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French Somaliland

Coordinates: 11°36′N 43°10′E / 11.600°N 43.167°E / 11.600; 43.167
From Wikipedia, the free encyclopedia
French Somaliland
Côte française des Somalis (French)
Dhulka Soomaaliyeed ee Faransiiska (Somali)
ساحل الصوماليين الفرنسي وتوابعه (Arabic)
Coat of arms of
Coat of arms
Anthem: La Marseillaise
French Somaliland in 1922
French Somaliland in 1922
StatusColony of France (1884–1946)
Overseas territory of France (1946–1967)
Common languages
French Somali
GovernmentDependent territory
• 1884–1899
Léonce Lagarde
• 1965–1967
Louis Saget
Historical eraNew Imperialism
• Established
May 20, 1883
June 18, 1940
December 28, 1942
• Status changed to overseas territory
October 27, 1946
• Renamed
July 5, 1967
CurrencyFrench franc
French Somaliland franc
Preceded by
Succeeded by
Khedivate's Somali Coast
French Territory of the Afars and the Issas
Today part ofDjibouti

French Somaliland (French: Côte française des Somalis, lit.'French coast of the Somalis'; Somali: Xeebta Soomaaliyeed ee Faransiiska) was a French colony in the Horn of Africa. It existed between 1884 and 1967, at which became the French Territory of the Afars and the Issas. The Republic of Djibouti is its legal successor state.[1]


French Somaliland was formally established in 1896 when the Issa[2] and Afar each signed a treaty with the French, but iterations of what would eventually become French Somaliland existed for few decades prior to the official formation. On March 11, 1862, a treaty signed by Afar Sultan Raieta Dini Ahmet in Paris ceded the territory of Obock for 10,000 thalaris, around 55,000 francs. Later on, that treaty was used by Captain Alphonse Fleuriot de Langle to colonize the south of the Bay of Tadjoura. On March 25, 1885, the French signed a treaty with the Gadabuursi, effectively making them a protectorate of France.[3] On March 26, 1885, the French signed another treaty with the Issa making the latter a protectorate under the French. No money changed hands and the Somalis did not sign away any of their land rights; the agreement was meant to protect their land from outsiders with the help of the French. However, after the French sailors of the Le Pingouin vessel were mysteriously killed in Ambado in 1886, the French first blamed the British, then the Somalis, using the incident to lay claim to the entire southern territory.[4][5][6][7] [8][9]

An attempt by Russian adventurer Nikolay Ivanovitch Achinov to establish a settlement at Sagallo in 1889 was promptly thwarted by French forces after just one month.

Coast of the Somalis and dependencies
Map showing the new borders of French Somaliland following the cession of territory to Italian Eritrea in 1935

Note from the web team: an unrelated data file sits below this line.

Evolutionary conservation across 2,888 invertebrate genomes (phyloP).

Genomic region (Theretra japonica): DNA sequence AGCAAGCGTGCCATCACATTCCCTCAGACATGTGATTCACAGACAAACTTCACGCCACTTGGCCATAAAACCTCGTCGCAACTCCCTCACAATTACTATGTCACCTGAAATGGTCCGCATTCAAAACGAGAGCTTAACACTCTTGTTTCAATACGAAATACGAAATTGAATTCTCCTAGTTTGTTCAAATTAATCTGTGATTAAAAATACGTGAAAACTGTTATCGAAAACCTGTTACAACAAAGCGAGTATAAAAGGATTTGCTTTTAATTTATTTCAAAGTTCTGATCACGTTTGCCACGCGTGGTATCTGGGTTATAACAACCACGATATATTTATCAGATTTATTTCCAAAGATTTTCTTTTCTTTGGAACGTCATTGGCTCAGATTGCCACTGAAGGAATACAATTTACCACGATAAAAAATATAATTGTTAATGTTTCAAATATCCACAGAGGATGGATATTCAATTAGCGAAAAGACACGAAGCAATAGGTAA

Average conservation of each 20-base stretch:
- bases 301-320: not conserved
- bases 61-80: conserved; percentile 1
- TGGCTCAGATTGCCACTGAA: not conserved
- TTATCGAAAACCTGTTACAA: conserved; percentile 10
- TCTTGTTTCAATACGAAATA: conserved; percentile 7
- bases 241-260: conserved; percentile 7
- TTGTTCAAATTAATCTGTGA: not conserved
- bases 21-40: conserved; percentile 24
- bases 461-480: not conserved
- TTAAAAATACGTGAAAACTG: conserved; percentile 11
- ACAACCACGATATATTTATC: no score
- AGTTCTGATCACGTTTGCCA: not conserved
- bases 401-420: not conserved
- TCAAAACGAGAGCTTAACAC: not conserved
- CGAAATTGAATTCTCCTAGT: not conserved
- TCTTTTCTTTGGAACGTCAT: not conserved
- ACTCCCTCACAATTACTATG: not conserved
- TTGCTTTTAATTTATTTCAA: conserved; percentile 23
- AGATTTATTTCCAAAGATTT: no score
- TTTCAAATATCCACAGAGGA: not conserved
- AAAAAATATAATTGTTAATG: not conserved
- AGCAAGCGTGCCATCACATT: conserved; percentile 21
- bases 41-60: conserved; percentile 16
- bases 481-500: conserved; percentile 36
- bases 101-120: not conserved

The construction of the Imperial Ethiopian Railway west into Ethiopia turned the port of Djibouti into a boomtown of 15,000[10] at a time when Harar was the only city in Ethiopia with a greater population.[11] Although the city's population fell after the completion of the line to Dire Dawa and the bankruptcy (and subsequent government bail-out) of the original company, the rail link allowed Djibouti to quickly overtake the caravan-based trade out of Zeila[12] (then in British Somaliland) and become the premier port for coffee and other goods leaving southern Ethiopia and the Ogaden through Harar. Before the French aligned with the Issa, the Gadabuursi held the position of the first Senator of the country, and is the first Somali head of state to lead the territory compromising Djibouti today. Djama Ali Moussa, a former sailor, pursued his political aspirations and managed to become the first Somali democratically elected head of state in French Somaliland.[13][14]

The railway continued operating after the Italian conquest of Ethiopia, but following the tumult of the Second World War, the area became a French overseas territory in 1946. In 1967, French Somaliland was renamed the French Territory of the Afars and the Issas and, in 1977, became the independent country of Djibouti.

See also[edit]


  1. ^ France Ministère des colonies, Sous-secrétariat des colonies; DÉCRET N° 120, ARTICLE PREMIER (1896). "Bulletin officiel du Ministère des colonies". gallica.bnf.fr. Retrieved 2020-10-24.{{cite web}}: CS1 maint: numeric names: authors list (link)
  2. ^ "IREL, visualisation d'images". anom.archivesnationales.culture.gouv.fr. Retrieved 2020-10-30.
  3. ^ Henry, J. (1885). Traité de protectorat de la France sur les territoires du pays des Gada-boursis. Ministère des Colonies-Traités (1687–1911).
  4. ^ Henri, Brunschwig (1968). "Histoire Africaine". Cahiers d'Études africaines. 8 (29): 32–47. doi:10.3406/cea.1968.3123.
  5. ^ "Tracer des frontières à Djibouti". djibouti.frontafrique.org. Retrieved 2020-10-23.
  6. ^ Adolphe, Martens; Challamel, Augustin; C, Luzac (1899). Le Regime de Protectorats. Bruxelles: Institut Colonial Internationale. p. 383.
  7. ^ Simon, Imbert-Vier (2011). Trace des frontiere a Djibouti. Paris: Khartala. p. 128.
  8. ^ Raph Uwechue, Africa year book and who's who, (Africa Journal Ltd.: 1977), p. 209 ISBN 0903274051.
  9. ^ A Political Chronology of Africa, (Taylor & Francis: 2001), p. 132 ISBN 1857431162.
  10. ^ "Chisholm, Hugh, ed. (1911). "Jibuti" . Encyclopædia Britannica. Vol. 15 (11th ed.). Cambridge University Press. p. 414.
  11. ^ Chisholm, Hugh, ed. (1911). "Abyssinia" . Encyclopædia Britannica. Vol. 1 (11th ed.). Cambridge University Press. p. 86.
  12. ^ "Chisholm, Hugh, ed. (1911). "Zaila" . Encyclopædia Britannica. Vol. 28 (11th ed.). Cambridge University Press. p. 950.
  13. ^ Oberlé (Philippe), Hugot (Pierre) [1985], chapitre 4.
  14. ^ Subjects of Empires, Citizens of States: Yemenis in Djibouti and Ethiopia

Further reading[edit]

11°36′N 43°10′E / 11.600°N 43.167°E / 11.600; 43.167